There were, following the incident of which I have just written, a great many strange and terrible sorts of events that transpired in the kingdom of King Arthur. His first wife was the noble queen Gwenhyver, who had been at his side since long before I was born. She was the daughter of Leodegrance, who was a great king who ruled over the small but powerful kingdom of Cameliard. He had trained his daughter to from birth be a great and mighty warrior... of a sort that had not been seen, since the days of the ancient tribe of the Iceni. She only agreed to marry Arthur once he himself journeyed to her father's kingdom to prove that he was a warrior equal to herself in skill at arms, courage in the face of great adversity... and of an essentially honorable nature. He was, of course, far less honorable than he portrayed himself to be but at least he was enough so to win the princess's heart. When they married, her father gifted him with the Round Table, as a part of his daughter's dowry. Leodegrance told Arthur, that the reason why it was that the table was such an important symbol for a king to possess... was that if twelve or more men and women were seated around it, they would all be equals for at a round table, rather than a square one, it was impossible for anyone to be seated at the head of it. That was what gave Arthur the idea to use the Round Table in order to restructure his personal order of knights, based around the idea of true equality among them. Thus was it that ever after that, all the knights who sat at the Round Table to meet would do so as brothers and sisters rather than as servants to the master of their order... for Arthur did not wish to be seen as a master of others, but rather as a servant to others himself. That was his ideal, though the ideal was sorely put to the test all throughout his reign when he proved himself unable to measure up to the high standards that he had set for himself. But did I not say that strange and terrible events did take place? Tragedy befall Arthur's court... when Queen Gwenhyver rode forth in the company of several of her elite warriors, in order to do battle with and hopefully vanquish the villainous king Melwas and his loyal knight Maleagant, who was striving to impress the wicked king in order to be named as his heir. The king had boasted that he would invade Camelot, defeat Arthur's finest knights, and claim his queen for himself. Thus was it that the queen decided to show Melwas that she was not a prize to be claimed, and that she was quite capable of defending her kingdom herself when the need arose. She, and all her forces, managed to vanquish pretty much the entire army that Melwas sent forth until only the evil king and Maleagant himself remained. However, it cost her all of her warriors... and so she alone was left to face the two enemies who were left on the battlefield. The battle itself, took place on a plain very close to the region that today is known as Glastonbury, and that plain I herein speak of was within the bounds of what back then was called the Summer Kingdom... which belonged to Melwas himself. She believed still that she could best them, and so she urged her horse on and rode to face the two men... brandishing her sword high above her head, with a terrible battle cry. But, in the clash that ensued, she was dragged off of her horse and did lose her sword and shield. Thereafter she was struck by Maleagant and knocked unconscious before he threw her over his lap, upon his horse, and along with his evil king did carry her away to the fortress that the two men had nearby.... from which they had planned to launch their attack upon Camelot before it was that Arthur's warrior queen thwarted their ambitions of conquest. Once the two men had her there, they took turns raping her and over the course of her time as their prisoner they managed to break her spirit so utterly, that she was said to have lost her warrior spirit entirely. They did hire a messenger to venture to Camelot in order to tell Arthur every vile detail of how his queen had so been defiled, and the shame of this was made worse when the messenger presented Arthur with not just the queen's sword and shield, but also her armor and the gown which she had been wearing beneath the armor. The gown was tattered, torn, and had stains upon it that were proof of Gwenhyver's violation at the hands of the two men. This drove Arthur into a frenzy, and I was present at Camelot upon that day. I witnessed my father swearing unholy, bloody vengeance upon Melwas and Maleagant... and, he called for every single one of his knights to ride forth with him in order to slay them and rescue his queen. All were called upon to ride forth with him, except for me. Arthur explained to me of his reasons logically.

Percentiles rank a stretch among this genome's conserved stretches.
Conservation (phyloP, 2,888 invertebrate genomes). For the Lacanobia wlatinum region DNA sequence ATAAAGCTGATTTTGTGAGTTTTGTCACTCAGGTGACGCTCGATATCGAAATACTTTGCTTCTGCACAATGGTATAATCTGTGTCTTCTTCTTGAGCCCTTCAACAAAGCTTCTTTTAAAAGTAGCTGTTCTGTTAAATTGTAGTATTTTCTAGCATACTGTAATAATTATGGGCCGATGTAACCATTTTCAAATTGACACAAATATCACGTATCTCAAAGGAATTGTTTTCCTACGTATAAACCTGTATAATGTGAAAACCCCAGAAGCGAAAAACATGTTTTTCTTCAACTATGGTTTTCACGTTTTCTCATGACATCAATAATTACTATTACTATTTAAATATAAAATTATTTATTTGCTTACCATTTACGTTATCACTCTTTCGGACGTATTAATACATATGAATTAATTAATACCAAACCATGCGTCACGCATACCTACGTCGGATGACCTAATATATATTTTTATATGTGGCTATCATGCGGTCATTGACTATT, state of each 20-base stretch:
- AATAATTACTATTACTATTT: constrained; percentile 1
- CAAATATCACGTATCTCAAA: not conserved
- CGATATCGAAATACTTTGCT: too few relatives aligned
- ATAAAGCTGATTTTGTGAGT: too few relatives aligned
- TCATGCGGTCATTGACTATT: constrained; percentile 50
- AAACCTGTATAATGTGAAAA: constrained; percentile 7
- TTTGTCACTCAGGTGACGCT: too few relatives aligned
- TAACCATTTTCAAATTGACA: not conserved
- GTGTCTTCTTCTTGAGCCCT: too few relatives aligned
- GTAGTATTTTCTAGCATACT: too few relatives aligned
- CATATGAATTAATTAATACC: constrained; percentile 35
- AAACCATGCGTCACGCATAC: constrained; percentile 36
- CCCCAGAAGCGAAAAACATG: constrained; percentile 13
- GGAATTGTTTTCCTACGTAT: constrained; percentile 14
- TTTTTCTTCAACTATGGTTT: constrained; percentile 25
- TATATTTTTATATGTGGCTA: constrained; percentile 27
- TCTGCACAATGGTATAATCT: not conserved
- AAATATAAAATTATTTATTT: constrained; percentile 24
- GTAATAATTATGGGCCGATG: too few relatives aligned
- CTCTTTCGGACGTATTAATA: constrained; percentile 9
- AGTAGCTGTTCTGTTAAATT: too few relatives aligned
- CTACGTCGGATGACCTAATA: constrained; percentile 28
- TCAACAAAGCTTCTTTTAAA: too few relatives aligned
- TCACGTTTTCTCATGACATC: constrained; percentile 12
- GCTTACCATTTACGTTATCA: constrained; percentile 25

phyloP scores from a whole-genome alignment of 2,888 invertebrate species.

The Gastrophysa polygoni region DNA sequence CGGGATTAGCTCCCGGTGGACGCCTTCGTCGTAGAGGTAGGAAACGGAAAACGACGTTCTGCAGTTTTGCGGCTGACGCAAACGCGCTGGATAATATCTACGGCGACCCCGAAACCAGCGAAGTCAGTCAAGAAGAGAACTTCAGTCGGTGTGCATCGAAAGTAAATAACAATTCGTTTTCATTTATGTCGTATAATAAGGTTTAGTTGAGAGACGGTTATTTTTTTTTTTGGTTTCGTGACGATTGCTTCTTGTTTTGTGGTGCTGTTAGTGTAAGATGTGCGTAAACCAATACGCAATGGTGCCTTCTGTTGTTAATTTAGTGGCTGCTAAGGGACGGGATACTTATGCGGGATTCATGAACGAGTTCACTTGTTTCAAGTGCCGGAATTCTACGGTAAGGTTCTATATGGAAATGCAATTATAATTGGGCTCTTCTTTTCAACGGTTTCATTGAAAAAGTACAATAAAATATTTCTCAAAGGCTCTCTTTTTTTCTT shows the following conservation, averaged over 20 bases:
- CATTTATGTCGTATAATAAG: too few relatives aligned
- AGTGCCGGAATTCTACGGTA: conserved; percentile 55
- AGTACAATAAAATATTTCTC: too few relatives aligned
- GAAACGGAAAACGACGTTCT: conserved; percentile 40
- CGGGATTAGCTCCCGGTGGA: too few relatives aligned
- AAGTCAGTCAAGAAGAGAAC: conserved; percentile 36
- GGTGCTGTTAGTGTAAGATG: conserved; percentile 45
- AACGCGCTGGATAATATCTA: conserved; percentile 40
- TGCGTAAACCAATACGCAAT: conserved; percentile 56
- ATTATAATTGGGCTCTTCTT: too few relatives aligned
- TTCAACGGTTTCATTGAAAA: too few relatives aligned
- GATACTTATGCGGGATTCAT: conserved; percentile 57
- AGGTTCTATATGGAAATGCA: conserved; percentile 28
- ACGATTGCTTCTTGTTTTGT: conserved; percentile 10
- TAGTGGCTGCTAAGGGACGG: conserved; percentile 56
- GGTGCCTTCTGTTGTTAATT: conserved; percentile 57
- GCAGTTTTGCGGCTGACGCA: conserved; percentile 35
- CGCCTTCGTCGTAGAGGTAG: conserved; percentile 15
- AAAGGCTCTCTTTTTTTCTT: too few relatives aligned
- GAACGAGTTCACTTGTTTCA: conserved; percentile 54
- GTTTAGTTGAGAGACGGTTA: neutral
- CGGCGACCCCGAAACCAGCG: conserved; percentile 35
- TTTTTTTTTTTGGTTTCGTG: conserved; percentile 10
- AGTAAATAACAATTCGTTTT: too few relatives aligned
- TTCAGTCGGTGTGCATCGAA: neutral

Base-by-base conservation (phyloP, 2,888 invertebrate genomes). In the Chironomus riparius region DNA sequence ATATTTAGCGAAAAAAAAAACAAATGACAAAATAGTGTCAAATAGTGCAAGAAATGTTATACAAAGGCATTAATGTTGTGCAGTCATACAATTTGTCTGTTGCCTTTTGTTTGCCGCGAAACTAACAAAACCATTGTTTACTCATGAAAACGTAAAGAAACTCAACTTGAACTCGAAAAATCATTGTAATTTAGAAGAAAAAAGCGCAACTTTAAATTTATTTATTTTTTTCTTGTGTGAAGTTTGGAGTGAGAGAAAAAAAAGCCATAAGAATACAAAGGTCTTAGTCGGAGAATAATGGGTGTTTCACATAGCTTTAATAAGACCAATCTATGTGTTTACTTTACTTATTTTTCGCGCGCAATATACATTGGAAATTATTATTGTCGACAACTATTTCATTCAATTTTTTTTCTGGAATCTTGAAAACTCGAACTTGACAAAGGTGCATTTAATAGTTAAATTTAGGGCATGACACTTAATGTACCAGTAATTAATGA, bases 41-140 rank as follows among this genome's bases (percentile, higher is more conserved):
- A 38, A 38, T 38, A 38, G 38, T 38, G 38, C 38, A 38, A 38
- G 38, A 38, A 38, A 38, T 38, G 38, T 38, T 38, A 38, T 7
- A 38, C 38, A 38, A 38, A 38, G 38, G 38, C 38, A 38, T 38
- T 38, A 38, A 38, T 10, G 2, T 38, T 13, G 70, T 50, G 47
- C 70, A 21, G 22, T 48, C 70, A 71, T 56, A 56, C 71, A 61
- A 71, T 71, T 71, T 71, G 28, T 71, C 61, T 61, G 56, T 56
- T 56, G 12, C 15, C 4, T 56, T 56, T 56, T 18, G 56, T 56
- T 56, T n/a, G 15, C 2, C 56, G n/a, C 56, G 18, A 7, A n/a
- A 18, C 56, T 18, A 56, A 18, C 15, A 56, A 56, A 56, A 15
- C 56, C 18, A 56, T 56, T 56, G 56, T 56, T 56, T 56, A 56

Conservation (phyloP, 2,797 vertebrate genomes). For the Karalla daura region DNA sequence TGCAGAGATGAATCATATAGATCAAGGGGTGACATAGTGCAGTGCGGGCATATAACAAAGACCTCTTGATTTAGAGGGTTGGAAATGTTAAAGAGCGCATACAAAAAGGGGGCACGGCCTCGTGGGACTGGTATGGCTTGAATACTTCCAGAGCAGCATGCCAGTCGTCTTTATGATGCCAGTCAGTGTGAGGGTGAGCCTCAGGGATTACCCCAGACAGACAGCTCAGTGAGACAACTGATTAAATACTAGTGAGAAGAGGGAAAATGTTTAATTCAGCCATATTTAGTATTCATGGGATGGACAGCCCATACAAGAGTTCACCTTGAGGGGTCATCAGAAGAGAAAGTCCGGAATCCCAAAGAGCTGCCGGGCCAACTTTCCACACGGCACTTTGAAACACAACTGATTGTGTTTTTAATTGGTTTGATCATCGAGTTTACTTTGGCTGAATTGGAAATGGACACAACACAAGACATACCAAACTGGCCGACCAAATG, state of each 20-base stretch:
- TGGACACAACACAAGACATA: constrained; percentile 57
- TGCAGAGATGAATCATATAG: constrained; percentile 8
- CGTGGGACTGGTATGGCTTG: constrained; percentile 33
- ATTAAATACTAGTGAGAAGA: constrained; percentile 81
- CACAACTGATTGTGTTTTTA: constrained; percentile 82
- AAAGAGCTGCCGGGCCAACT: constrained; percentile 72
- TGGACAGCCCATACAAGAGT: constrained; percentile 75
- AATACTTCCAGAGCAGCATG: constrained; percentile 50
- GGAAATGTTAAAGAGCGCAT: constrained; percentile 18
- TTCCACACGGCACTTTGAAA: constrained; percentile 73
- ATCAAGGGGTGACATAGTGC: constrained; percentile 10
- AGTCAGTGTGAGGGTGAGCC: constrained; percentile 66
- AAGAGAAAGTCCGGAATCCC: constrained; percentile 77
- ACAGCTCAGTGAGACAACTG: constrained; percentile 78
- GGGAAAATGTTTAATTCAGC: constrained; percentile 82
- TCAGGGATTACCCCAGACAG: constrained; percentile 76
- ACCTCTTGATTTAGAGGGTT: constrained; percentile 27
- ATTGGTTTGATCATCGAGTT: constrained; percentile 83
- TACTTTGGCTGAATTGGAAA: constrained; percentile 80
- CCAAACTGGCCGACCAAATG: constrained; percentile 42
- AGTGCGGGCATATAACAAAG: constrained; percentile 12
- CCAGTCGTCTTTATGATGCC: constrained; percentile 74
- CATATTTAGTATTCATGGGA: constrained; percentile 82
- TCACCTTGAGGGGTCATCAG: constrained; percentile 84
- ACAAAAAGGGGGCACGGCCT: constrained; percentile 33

He said unto me: “If anything ill should befall me on this day, my knights shall surely avenge me, for even now do they clamor to avenge the honor of my wife, their queen. But you, Mordred... I actually do rather need you here at Camelot to keep things running smoothly here, whilst I am away. The way that I have heard you run things in the Golden Woods is goodly to my ears, and if you keep Camelot in just as orderly and contented a fashion... then I am certain the people would accept you as my regent. Should I in fact perish after all, then you will be expected to choose a successor and heir to the throne. That is an important duty of the royal regent, and I know that you will honor that duty well. Naturally, if I live and survive the battle to come... you will be required by law to step down as regent so that I may resume my kingly duties. Would you do all as I desire it... my son?” and it was the first time he had ever called me his son. I had tears in my eyes as I said unto him: “I will, father! I will not dishonor you.” And thus was it that Arthur and all of his knights, except for myself... did thence ride forth upon their valiant mission. I knew very little of the details of what transpired thereafter, but what I do know was so told unto me by my father and his great champion and most loyal friend Llwch Lleminawg... who himself, had not ever failed to share with me even the deepest of things, and all that was within his goodly heart. The knights had been told by the messenger where to find the fortress where the queen was being held, and he had in all sad truth been quite forthcoming with the details surrounding the battle upon that plain. For thus did the evil king Melwas wish to drive Arthur into as deep a despair as possible. Before he was put to death, the messenger had revealed everything that Arthur wished to learn from him... and, a great deal was discovered through torture. Including that the messenger himself had been granted a turn raping the queen before being sent forth to Camelot. Upon reaching the fortress, the knights did surround it... for it was not a large structure by any means, and Arthur himself ventured within its' walls in order to be able to face Melwas in person. When he did not come back out, Llwch ventured in after him. Meanwhile, it fell to the remaining knights to ensure that no enemy soldiers might try to come to the defense of that fortress, for it was uncertain if Melwas was expecting any reinforcements from allies he may have had. Also, they needed to stand guard in case either Melwas or Maleagant attempted to escape. There was a single gate in and out of the fortress, and the knights had broken it in when they first got to the place... and thus was it a waiting game for them, which they did not like at all. I was instructed to, if it be that the knights also were all slain... lead the army of Camelot in person to the fortress in order to take it in a military victory. But Arthur did not believe that any enemy reinforcements were coming, and so was he certain that all which was required was a simply rescue mission. And so, like those knights, I did wait to hear word of what transpired within the walls of that dark and terrible fortress... such as it had been described unto me later on, by Llwch, when we talked more privately of what the champion had  both seen and endured therein. He told me that he discovered that Arthur had managed to slay Melwas, but that he could not seem to find any trace of where Gwenhyver was being held. He was going room by room, chamber by chamber, and also he could not seem to discover wherein Maleagant was hiding. He was quite frustrated by this, for although the fortress was not large... still was it confusingly arranged in terms of its' chambers, mostly in order to stall anyone attempting to invade it. But Arthur had no wish to see his justice stalled... or his full vengeance, either! Llwch did help his king to search the fortress... and the two of them together at last determined that there was no one within the main halls or any of the upper ones either. That only left the cellars, and they ventured down into them, where they discovered that the entirety of the cellars had been converted into a dungeon and torture chambers. They found the queen at last... who was naked and covered in bruises, cuts, scratches, and wounds of many types. She was shackled to a table with her arms and legs spread wide, and could not stop whimpering, crying and moaning over and over again. Maleagant was upon her, having his way with her yet again, and the vile knight knew a great deal of fear when he saw that both Arthur and Arthur's greatest champion were so standing not very far behind him. He heard the clanking of their armor, and heard their voices as well.